Barbara Wootton, a prominent British social scientist and educator of social workers, examined the status of social work in the 1950s. Wootton argued iconoclastically that the social work literature presented a profession that was arrogant and far removed from the common concerns of the populations served. In addition, Wootton felt that the social worker–client relationship was emphasized to the extent that other important aspects of social work were gravely overlooked. As a lifelong socialist, Wootton stressed the need for an interdisciplinary approach to the solution of human problems and for people— professionals and clients alike—to bridge the gap between social classes. The continuing relevance of Wootton's writings to current social work is discussed.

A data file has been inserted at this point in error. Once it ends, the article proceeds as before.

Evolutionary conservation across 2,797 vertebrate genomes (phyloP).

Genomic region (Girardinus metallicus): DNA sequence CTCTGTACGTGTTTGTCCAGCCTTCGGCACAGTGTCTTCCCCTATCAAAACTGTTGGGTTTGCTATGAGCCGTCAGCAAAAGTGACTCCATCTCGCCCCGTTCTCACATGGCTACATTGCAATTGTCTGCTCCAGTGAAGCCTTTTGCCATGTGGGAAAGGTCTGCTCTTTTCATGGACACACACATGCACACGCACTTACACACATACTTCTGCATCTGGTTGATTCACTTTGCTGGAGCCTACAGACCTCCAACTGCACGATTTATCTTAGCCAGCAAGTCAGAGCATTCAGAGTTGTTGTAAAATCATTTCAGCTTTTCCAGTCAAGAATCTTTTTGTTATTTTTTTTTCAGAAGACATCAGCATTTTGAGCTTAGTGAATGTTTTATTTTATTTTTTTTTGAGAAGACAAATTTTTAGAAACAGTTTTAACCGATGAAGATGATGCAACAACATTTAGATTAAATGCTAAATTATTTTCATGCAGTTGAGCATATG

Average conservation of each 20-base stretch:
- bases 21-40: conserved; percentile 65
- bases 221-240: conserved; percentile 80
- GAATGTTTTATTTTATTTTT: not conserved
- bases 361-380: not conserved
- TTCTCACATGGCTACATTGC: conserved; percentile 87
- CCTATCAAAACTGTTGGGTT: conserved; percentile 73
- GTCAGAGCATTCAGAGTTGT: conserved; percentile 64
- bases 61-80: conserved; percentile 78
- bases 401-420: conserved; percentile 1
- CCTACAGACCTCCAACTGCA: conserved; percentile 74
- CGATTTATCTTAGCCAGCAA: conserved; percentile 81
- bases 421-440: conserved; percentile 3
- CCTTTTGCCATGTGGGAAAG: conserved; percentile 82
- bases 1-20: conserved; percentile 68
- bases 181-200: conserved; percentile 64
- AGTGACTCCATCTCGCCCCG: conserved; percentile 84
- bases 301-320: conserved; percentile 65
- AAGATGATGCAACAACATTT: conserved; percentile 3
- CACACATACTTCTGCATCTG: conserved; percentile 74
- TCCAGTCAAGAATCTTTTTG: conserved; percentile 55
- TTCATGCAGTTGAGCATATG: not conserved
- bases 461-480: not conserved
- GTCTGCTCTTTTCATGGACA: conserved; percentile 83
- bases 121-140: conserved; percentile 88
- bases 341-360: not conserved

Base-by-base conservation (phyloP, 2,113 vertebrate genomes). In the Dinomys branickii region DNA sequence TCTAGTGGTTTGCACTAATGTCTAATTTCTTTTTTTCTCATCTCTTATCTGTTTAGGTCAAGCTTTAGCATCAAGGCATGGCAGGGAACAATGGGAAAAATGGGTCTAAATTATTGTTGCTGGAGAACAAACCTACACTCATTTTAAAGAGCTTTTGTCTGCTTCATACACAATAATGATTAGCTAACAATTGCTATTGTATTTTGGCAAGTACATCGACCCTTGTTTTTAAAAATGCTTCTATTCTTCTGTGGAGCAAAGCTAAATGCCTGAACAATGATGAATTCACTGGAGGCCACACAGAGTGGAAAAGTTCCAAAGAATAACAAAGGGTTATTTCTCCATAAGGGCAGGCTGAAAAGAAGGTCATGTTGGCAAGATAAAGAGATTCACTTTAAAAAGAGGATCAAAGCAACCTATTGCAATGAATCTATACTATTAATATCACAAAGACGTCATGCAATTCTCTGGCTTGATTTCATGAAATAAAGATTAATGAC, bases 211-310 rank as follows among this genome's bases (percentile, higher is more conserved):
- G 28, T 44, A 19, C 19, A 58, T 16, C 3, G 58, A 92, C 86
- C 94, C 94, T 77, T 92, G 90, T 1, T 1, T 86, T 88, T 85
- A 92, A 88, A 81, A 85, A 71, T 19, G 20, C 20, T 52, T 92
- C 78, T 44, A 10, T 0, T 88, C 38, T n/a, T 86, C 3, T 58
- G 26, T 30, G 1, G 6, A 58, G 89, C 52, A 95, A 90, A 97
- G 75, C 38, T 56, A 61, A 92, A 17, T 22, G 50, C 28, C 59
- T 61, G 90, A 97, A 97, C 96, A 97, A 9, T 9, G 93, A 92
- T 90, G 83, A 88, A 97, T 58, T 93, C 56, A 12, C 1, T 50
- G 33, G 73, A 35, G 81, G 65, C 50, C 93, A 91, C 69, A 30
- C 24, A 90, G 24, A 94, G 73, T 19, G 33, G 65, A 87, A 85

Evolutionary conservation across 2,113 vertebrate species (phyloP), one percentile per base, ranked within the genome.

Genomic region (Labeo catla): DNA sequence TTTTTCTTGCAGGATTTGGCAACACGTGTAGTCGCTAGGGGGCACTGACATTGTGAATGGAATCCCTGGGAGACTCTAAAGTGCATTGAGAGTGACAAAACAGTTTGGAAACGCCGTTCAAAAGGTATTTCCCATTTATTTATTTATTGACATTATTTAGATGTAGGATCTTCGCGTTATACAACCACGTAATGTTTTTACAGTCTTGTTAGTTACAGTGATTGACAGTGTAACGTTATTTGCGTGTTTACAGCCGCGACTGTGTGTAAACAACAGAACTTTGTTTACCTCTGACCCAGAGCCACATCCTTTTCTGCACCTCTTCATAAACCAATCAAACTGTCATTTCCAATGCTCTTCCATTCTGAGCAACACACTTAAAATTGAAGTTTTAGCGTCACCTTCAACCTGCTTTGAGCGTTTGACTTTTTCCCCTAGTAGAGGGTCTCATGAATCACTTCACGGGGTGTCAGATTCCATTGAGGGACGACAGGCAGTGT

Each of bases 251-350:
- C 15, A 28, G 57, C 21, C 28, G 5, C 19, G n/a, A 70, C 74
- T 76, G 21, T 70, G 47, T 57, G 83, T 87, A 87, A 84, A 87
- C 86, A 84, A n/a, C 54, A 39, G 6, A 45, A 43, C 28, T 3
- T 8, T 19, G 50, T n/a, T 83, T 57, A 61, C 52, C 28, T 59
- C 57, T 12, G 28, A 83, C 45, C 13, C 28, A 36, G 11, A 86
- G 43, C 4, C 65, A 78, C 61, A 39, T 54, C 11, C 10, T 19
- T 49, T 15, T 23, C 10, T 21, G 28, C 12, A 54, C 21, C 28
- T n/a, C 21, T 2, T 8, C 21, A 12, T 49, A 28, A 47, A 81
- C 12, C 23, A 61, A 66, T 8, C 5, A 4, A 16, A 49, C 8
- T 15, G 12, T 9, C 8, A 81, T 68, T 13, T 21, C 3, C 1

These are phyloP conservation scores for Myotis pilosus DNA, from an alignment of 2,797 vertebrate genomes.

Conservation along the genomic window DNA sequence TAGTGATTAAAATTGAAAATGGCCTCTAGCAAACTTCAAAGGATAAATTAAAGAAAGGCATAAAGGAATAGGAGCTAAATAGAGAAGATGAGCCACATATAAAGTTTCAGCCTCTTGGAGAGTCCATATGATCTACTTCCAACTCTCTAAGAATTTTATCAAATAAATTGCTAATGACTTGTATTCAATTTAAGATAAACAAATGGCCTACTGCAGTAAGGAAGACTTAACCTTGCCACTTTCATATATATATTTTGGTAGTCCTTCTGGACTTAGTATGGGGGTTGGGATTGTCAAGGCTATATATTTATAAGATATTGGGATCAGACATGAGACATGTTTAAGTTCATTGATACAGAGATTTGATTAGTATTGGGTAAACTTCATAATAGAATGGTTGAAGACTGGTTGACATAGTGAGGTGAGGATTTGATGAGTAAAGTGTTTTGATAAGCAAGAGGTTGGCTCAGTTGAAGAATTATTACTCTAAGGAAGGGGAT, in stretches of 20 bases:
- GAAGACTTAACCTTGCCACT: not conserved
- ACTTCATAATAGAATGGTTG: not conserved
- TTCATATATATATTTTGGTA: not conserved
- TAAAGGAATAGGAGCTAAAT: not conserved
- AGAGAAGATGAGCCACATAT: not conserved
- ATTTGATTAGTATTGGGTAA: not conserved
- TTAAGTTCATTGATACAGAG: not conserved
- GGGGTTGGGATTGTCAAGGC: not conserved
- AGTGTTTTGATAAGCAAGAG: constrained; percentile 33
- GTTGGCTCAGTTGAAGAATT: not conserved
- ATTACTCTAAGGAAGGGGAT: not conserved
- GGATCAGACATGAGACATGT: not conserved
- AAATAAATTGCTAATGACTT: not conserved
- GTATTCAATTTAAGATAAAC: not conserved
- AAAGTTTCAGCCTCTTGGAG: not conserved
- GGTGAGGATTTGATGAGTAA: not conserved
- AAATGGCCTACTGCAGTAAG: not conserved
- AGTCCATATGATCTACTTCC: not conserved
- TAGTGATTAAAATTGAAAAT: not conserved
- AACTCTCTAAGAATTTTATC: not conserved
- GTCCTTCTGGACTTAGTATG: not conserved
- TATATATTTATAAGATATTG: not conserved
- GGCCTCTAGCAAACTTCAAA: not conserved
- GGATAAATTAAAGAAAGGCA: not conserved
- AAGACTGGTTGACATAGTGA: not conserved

|Number of pages||14|
|Journal||Journal of Social Work Education|
|Publication status||Published - 2008|